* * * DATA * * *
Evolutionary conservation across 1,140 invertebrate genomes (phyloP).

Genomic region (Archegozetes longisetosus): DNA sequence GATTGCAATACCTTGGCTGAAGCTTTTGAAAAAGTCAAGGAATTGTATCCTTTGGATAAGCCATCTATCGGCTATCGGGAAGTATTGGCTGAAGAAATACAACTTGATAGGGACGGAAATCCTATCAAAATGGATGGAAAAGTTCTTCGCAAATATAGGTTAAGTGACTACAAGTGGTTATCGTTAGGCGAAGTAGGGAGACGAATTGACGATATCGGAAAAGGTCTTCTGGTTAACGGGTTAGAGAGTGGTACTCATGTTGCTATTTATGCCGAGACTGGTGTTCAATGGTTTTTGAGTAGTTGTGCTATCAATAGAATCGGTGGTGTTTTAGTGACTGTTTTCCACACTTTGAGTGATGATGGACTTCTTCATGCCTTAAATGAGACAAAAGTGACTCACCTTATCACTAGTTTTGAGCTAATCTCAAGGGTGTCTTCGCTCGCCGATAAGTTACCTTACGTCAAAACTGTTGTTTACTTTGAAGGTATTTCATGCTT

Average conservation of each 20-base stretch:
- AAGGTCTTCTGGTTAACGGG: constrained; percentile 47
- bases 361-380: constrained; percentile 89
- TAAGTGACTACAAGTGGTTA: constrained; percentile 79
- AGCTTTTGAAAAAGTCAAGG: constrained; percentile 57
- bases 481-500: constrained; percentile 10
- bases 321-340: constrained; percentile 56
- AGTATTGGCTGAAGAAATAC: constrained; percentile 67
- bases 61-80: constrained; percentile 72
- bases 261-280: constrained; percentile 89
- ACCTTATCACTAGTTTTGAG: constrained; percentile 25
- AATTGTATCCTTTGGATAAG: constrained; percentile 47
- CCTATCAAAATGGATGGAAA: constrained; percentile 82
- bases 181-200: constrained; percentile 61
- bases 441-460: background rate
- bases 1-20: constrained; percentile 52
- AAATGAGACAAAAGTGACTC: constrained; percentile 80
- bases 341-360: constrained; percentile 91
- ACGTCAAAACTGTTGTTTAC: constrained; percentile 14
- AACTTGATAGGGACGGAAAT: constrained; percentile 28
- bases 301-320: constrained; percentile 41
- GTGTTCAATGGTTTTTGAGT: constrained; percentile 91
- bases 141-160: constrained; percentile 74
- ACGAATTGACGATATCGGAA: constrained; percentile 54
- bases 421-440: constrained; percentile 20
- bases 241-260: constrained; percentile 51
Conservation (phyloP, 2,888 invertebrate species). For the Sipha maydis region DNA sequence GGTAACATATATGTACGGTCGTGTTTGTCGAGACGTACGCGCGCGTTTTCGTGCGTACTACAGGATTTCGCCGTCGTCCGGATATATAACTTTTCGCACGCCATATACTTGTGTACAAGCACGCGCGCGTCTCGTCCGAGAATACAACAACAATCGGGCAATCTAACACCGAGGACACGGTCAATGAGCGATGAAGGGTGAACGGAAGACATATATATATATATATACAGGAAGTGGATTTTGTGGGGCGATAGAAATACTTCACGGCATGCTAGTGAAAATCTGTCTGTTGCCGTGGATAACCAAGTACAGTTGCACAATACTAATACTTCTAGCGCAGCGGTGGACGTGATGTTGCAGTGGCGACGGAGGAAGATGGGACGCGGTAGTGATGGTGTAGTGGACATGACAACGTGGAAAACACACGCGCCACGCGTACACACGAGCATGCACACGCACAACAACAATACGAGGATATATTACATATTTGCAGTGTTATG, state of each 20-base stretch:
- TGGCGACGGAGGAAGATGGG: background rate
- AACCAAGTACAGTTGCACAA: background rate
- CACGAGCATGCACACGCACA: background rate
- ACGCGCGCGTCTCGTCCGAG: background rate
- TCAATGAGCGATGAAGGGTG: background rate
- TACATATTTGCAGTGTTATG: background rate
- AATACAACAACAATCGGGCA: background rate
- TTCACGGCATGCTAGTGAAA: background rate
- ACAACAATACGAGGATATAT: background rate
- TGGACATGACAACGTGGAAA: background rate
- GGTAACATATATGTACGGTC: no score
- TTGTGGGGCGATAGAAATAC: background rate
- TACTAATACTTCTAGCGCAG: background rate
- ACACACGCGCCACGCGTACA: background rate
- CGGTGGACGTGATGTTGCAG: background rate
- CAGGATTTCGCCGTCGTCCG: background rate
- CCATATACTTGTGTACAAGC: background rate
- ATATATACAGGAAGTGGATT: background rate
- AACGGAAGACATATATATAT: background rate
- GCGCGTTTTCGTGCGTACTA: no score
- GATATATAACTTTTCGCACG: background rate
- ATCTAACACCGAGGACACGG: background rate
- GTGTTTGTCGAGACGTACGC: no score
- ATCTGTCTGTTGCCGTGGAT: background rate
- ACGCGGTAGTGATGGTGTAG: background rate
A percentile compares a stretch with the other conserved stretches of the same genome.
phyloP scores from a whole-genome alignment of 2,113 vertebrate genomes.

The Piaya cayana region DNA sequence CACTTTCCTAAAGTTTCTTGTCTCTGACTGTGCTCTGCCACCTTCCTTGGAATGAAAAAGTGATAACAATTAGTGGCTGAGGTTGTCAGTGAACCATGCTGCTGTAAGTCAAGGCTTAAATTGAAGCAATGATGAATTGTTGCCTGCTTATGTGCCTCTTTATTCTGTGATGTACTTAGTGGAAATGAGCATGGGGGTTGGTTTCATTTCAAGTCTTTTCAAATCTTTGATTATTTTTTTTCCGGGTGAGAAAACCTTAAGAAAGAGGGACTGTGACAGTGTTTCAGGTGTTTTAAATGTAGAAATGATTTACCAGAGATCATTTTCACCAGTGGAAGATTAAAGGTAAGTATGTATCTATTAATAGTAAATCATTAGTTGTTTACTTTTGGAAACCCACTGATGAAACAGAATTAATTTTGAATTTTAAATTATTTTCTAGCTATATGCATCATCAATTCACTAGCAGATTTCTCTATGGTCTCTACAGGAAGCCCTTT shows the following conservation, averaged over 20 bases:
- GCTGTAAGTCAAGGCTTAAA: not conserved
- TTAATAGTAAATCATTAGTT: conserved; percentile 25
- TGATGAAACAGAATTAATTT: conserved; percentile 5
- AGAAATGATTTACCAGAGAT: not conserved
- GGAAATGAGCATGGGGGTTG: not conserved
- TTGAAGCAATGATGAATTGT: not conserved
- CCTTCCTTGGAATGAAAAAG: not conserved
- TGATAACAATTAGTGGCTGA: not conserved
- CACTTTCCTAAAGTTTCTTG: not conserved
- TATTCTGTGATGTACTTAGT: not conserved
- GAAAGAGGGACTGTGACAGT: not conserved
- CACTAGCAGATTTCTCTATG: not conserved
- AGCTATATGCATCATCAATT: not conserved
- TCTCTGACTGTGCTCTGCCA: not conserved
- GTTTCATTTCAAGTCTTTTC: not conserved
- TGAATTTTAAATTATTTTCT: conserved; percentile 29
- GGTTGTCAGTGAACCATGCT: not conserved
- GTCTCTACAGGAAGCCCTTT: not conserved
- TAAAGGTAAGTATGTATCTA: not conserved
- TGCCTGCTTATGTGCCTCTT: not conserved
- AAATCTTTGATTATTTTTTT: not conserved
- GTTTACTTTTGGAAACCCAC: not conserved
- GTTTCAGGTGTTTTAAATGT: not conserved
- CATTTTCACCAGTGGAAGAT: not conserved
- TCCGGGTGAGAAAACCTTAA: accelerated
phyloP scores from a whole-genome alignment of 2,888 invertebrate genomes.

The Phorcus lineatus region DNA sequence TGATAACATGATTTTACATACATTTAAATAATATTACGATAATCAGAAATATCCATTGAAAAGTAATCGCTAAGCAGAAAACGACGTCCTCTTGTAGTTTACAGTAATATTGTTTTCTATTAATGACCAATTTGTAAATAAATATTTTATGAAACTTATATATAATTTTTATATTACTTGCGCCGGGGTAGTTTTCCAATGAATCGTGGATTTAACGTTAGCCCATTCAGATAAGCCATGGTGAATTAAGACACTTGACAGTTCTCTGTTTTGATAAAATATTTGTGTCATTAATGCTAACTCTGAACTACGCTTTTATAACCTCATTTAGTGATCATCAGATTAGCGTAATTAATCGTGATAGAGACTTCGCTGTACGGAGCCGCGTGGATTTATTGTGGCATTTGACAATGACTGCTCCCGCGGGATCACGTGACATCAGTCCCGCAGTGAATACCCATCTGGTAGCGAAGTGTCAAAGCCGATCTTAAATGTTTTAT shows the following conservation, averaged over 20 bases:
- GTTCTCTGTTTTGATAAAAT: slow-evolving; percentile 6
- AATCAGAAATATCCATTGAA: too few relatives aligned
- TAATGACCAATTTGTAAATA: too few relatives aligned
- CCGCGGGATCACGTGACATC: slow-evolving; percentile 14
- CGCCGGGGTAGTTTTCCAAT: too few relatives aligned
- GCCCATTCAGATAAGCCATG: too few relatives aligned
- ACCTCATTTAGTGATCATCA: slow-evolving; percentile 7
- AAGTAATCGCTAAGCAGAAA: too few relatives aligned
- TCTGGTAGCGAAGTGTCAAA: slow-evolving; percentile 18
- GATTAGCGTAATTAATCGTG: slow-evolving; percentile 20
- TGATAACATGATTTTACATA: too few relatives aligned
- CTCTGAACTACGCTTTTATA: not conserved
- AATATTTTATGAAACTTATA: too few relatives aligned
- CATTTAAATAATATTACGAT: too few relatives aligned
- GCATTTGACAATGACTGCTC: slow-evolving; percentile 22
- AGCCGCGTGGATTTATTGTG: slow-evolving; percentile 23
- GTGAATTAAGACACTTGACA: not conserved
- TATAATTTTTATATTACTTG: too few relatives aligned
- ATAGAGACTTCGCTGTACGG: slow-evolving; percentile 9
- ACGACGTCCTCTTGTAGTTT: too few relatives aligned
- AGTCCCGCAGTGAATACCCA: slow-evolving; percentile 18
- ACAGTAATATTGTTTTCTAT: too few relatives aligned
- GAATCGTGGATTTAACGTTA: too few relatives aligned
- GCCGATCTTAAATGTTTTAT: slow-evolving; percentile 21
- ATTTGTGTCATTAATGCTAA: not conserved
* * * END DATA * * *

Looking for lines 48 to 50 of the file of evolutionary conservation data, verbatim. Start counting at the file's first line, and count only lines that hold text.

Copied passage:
- AACGGAAGACATATATATAT: background rate
- GCGCGTTTTCGTGCGTACTA: no score
- GATATATAACTTTTCGCACG: background rate